Sustainability and the circular economy

The EBRD’s business model of investments, technical assistance and policy dialogue is helping Turkey to cut down on waste and minimise environmental damage

As the world’s population increases, the pressure on natural resources is going to be more intense. For a long time we have been living in a linear economy, based on a “take-make-use-dispose” mentality. In a linear economy, value is created by maximising the amount of products produced and consumed.

To minimise our impact on the environment, the logical step would be to move towards a circular economy where we can take advantage of the existing material flows for additional use or improve the material efficiency of products across value chains. This means reducing the extraction of virgin materials where possible, in addition to recovering, re-using and recycling materials.

However, this is certainly not the path of least resistance in many developing countries. The key challenges for transition to a circular economy are the lack of know-how to drive innovation, absence of a strong regulatory framework and access to finance for implementing resource efficiency investments.

In December 2015 we took a step towards a circular economy with the Near Zero Waste Programme (NØW) in Turkey. The Programme supports waste minimisation and valorisation investments (such as the the re-use of waste or under-used materials in the production process) in Turkey by employing the EBRD’s typical business model of:

  • investments and projects – blending the EBRD’s finance with concessional funds
  • technical assistance – providing companies with technical assistance to support them with project preparation
  • policy dialogue – engaging with the government and relevant ministries to improve the regulatory framework to promote sustainable development.

Despite the great work and efforts made in technical assistance and policy dialogue to mainstream waste minimisation projects in Turkey, there is still a lot to do to make sure the impact of these activities gains visibility (and traction).

To minimise our impact on the environment means reducing the extraction of virgin materials where possible, in addition to recovering, re-using and recycling materials.

Bengisu Kilic Gokberk


Turkey Materials Marketplace

The EBRD has funded and launched Turkey Materials Marketplace (TMM), a cloud-based platform designed to facilitate cross-industry materials (waste, by-products and unused raw materials from production processes) to re-use among Turkish companies. The project is based on a secure marketplace software platform through which project members are invited to share materials data from their operations.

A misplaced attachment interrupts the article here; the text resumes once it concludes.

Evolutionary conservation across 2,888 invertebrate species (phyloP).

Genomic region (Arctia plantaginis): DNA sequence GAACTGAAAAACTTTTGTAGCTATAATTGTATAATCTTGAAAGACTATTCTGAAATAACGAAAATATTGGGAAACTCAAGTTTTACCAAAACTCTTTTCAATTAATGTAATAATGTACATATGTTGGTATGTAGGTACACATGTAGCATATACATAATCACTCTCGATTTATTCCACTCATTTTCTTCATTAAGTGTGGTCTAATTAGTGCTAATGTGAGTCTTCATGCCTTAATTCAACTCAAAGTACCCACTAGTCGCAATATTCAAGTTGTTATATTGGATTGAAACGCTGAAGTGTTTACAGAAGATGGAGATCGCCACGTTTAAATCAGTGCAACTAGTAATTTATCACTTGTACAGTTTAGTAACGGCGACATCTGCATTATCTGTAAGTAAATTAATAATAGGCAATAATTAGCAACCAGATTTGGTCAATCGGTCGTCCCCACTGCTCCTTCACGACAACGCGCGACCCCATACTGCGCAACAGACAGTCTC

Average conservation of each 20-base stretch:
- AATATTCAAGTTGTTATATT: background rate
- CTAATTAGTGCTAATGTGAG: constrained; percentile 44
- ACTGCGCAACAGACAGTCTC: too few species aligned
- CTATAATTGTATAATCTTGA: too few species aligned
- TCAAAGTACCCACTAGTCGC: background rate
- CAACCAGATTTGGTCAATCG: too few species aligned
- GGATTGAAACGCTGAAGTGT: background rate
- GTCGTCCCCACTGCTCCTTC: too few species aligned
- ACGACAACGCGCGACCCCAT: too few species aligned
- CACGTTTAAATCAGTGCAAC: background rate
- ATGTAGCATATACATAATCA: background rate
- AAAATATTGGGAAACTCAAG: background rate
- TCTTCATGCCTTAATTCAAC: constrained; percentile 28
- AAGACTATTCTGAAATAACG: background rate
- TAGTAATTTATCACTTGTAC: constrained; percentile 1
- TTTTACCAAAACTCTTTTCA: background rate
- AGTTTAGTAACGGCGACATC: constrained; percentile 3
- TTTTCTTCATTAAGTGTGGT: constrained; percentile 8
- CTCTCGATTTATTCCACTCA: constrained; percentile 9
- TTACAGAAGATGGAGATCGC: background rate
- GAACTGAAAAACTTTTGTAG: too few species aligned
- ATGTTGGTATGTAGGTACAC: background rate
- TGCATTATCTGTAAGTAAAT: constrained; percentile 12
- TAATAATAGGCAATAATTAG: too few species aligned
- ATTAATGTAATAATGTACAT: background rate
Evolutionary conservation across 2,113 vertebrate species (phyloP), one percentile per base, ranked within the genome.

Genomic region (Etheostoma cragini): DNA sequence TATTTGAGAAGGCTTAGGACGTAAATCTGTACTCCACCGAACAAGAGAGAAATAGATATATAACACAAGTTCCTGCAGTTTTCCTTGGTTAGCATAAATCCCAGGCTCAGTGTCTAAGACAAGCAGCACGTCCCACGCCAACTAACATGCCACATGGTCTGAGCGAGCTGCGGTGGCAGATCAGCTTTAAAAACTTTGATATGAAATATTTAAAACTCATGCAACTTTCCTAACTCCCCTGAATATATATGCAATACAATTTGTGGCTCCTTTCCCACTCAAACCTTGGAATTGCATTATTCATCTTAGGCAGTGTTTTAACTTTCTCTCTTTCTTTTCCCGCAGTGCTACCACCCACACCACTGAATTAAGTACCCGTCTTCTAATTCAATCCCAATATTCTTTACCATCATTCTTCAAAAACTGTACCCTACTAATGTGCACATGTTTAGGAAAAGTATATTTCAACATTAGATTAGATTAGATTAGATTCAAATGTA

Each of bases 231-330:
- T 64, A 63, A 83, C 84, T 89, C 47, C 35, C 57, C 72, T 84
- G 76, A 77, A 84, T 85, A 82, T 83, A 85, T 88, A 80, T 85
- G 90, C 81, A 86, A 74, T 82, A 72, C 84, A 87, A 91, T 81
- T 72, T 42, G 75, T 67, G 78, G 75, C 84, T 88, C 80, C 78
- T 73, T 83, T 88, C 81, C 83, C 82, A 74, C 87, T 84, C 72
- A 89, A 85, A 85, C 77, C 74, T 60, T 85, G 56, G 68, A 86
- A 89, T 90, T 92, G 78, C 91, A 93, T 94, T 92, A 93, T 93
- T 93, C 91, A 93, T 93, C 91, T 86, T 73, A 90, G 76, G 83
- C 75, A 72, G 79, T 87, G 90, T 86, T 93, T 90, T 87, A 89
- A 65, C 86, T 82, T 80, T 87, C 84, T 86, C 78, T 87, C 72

With assistance from the project team, companies work collaboratively to identify, evaluate and implement material re-use and valorisation opportunities, which are crucial components of the circular economy. Today, TMM has reached 75 members (most of whom are EBRD clients) and successfully completed 5 material transactions among member companies.

Introducing end-of-waste (EoW) criteria in Turkey’s Waste Management Regulation

Almost all requirements in the EU’s Waste Framework Directive were harmonised in the Turkish Waste Management Regulation except the “end-of-waste criteria”. This concept sets certain conditions which identify when a type of waste ceases to be legally classified as waste (end-of-waste criteria). It is particularly important for the glass, iron and steel, aluminium and copper industries, which can easily substitute their raw material input with scrap materials. Currently, the scrap materials from these industries are waste by definition and therefore are subject to administrative controls and trade restrictions.

Lack of EoW definition in Turkey’s waste management regulation is one of the obstacles to putting the circular economy concept into practice in Turkey. The team worked with the Ministry of Environment to develop a roadmap to incorporate EoW criteria into the Waste Management Regulation.

To move away from linear consumption practices, markets and businesses will need the support of conducive policy frameworks and access to dedicated finance from institutions such as the European Union and the EBRD, along with a clear understanding of how to align their operations.

In this context, the EBRD hosted a panel discussion on 16 May 2019 in Brussels, during the EU Green Week in Brussels, on “Fostering investments in support of the EU’s Circular Economy Package”, explaining the role of policy and financial support programmes to enhance circular economy investments and green innovation activities.

TMM has reached 75 members and successfully completed 5 material transactions among member companies.